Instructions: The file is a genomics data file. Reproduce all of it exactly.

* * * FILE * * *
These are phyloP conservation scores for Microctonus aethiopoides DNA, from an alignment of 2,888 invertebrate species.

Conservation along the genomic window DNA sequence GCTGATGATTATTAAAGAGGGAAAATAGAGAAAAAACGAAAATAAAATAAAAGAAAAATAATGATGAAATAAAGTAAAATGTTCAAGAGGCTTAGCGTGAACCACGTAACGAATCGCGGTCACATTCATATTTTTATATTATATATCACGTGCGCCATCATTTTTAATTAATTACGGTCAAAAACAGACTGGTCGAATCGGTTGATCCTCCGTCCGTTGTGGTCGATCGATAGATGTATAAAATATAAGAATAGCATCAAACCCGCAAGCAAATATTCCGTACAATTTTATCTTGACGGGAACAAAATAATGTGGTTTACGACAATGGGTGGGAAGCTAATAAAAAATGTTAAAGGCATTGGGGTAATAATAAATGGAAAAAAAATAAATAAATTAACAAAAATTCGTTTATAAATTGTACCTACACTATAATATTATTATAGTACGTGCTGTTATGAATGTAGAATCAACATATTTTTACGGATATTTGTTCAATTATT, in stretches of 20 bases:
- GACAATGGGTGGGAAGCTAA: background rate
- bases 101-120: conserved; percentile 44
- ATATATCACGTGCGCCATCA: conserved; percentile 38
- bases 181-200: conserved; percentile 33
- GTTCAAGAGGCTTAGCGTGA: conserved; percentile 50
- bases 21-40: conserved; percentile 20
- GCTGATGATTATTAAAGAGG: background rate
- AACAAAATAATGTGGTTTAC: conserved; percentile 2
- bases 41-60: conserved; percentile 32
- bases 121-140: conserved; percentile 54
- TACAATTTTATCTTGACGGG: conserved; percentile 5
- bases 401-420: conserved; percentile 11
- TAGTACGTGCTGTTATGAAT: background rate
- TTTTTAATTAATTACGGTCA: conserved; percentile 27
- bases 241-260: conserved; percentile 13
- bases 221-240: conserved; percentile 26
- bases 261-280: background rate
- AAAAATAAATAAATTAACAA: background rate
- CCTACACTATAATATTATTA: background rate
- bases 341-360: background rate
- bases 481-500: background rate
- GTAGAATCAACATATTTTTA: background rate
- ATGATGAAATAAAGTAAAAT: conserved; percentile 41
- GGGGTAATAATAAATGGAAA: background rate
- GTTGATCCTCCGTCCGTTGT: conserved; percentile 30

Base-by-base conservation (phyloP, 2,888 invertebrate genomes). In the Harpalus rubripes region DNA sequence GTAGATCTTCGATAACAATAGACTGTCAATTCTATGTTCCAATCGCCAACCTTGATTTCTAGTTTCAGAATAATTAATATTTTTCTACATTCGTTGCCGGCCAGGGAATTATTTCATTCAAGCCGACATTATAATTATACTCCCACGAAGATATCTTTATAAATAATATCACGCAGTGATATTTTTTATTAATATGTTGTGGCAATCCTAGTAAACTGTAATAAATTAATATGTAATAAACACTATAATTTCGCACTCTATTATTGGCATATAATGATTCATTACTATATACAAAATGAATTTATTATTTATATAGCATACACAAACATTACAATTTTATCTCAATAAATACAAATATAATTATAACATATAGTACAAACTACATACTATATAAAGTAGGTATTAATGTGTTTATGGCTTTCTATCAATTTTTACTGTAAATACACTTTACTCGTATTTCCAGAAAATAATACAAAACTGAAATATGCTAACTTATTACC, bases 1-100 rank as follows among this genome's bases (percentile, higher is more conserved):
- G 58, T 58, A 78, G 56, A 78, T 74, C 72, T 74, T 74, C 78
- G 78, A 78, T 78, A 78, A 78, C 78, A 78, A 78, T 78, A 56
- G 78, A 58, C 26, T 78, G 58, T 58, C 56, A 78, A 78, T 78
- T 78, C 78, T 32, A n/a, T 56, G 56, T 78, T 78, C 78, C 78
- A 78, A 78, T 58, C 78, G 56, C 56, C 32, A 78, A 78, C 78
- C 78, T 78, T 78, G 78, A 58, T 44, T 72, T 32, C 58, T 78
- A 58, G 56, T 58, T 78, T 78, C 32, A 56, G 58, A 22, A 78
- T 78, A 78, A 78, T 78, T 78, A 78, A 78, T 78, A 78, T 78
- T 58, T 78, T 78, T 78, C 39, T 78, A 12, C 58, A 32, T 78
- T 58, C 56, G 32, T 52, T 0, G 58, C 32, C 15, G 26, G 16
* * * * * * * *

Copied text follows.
These are phyloP conservation scores for Microctonus aethiopoides DNA, from an alignment of 2,888 invertebrate species.

Conservation along the genomic window DNA sequence GCTGATGATTATTAAAGAGGGAAAATAGAGAAAAAACGAAAATAAAATAAAAGAAAAATAATGATGAAATAAAGTAAAATGTTCAAGAGGCTTAGCGTGAACCACGTAACGAATCGCGGTCACATTCATATTTTTATATTATATATCACGTGCGCCATCATTTTTAATTAATTACGGTCAAAAACAGACTGGTCGAATCGGTTGATCCTCCGTCCGTTGTGGTCGATCGATAGATGTATAAAATATAAGAATAGCATCAAACCCGCAAGCAAATATTCCGTACAATTTTATCTTGACGGGAACAAAATAATGTGGTTTACGACAATGGGTGGGAAGCTAATAAAAAATGTTAAAGGCATTGGGGTAATAATAAATGGAAAAAAAATAAATAAATTAACAAAAATTCGTTTATAAATTGTACCTACACTATAATATTATTATAGTACGTGCTGTTATGAATGTAGAATCAACATATTTTTACGGATATTTGTTCAATTATT, in stretches of 20 bases:
- GACAATGGGTGGGAAGCTAA: background rate
- bases 101-120: conserved; percentile 44
- ATATATCACGTGCGCCATCA: conserved; percentile 38
- bases 181-200: conserved; percentile 33
- GTTCAAGAGGCTTAGCGTGA: conserved; percentile 50
- bases 21-40: conserved; percentile 20
- GCTGATGATTATTAAAGAGG: background rate
- AACAAAATAATGTGGTTTAC: conserved; percentile 2
- bases 41-60: conserved; percentile 32
- bases 121-140: conserved; percentile 54
- TACAATTTTATCTTGACGGG: conserved; percentile 5
- bases 401-420: conserved; percentile 11
- TAGTACGTGCTGTTATGAAT: background rate
- TTTTTAATTAATTACGGTCA: conserved; percentile 27
- bases 241-260: conserved; percentile 13
- bases 221-240: conserved; percentile 26
- bases 261-280: background rate
- AAAAATAAATAAATTAACAA: background rate
- CCTACACTATAATATTATTA: background rate
- bases 341-360: background rate
- bases 481-500: background rate
- GTAGAATCAACATATTTTTA: background rate
- ATGATGAAATAAAGTAAAAT: conserved; percentile 41
- GGGGTAATAATAAATGGAAA: background rate
- GTTGATCCTCCGTCCGTTGT: conserved; percentile 30

Base-by-base conservation (phyloP, 2,888 invertebrate genomes). In the Harpalus rubripes region DNA sequence GTAGATCTTCGATAACAATAGACTGTCAATTCTATGTTCCAATCGCCAACCTTGATTTCTAGTTTCAGAATAATTAATATTTTTCTACATTCGTTGCCGGCCAGGGAATTATTTCATTCAAGCCGACATTATAATTATACTCCCACGAAGATATCTTTATAAATAATATCACGCAGTGATATTTTTTATTAATATGTTGTGGCAATCCTAGTAAACTGTAATAAATTAATATGTAATAAACACTATAATTTCGCACTCTATTATTGGCATATAATGATTCATTACTATATACAAAATGAATTTATTATTTATATAGCATACACAAACATTACAATTTTATCTCAATAAATACAAATATAATTATAACATATAGTACAAACTACATACTATATAAAGTAGGTATTAATGTGTTTATGGCTTTCTATCAATTTTTACTGTAAATACACTTTACTCGTATTTCCAGAAAATAATACAAAACTGAAATATGCTAACTTATTACC, bases 1-100 rank as follows among this genome's bases (percentile, higher is more conserved):
- G 58, T 58, A 78, G 56, A 78, T 74, C 72, T 74, T 74, C 78
- G 78, A 78, T 78, A 78, A 78, C 78, A 78, A 78, T 78, A 56
- G 78, A 58, C 26, T 78, G 58, T 58, C 56, A 78, A 78, T 78
- T 78, C 78, T 32, A n/a, T 56, G 56, T 78, T 78, C 78, C 78
- A 78, A 78, T 58, C 78, G 56, C 56, C 32, A 78, A 78, C 78
- C 78, T 78, T 78, G 78, A 58, T 44, T 72, T 32, C 58, T 78
- A 58, G 56, T 58, T 78, T 78, C 32, A 56, G 58, A 22, A 78
- T 78, A 78, A 78, T 78, T 78, A 78, A 78, T 78, A 78, T 78
- T 58, T 78, T 78, T 78, C 39, T 78, A 12, C 58, A 32, T 78
- T 58, C 56, G 32, T 52, T 0, G 58, C 32, C 15, G 26, G 16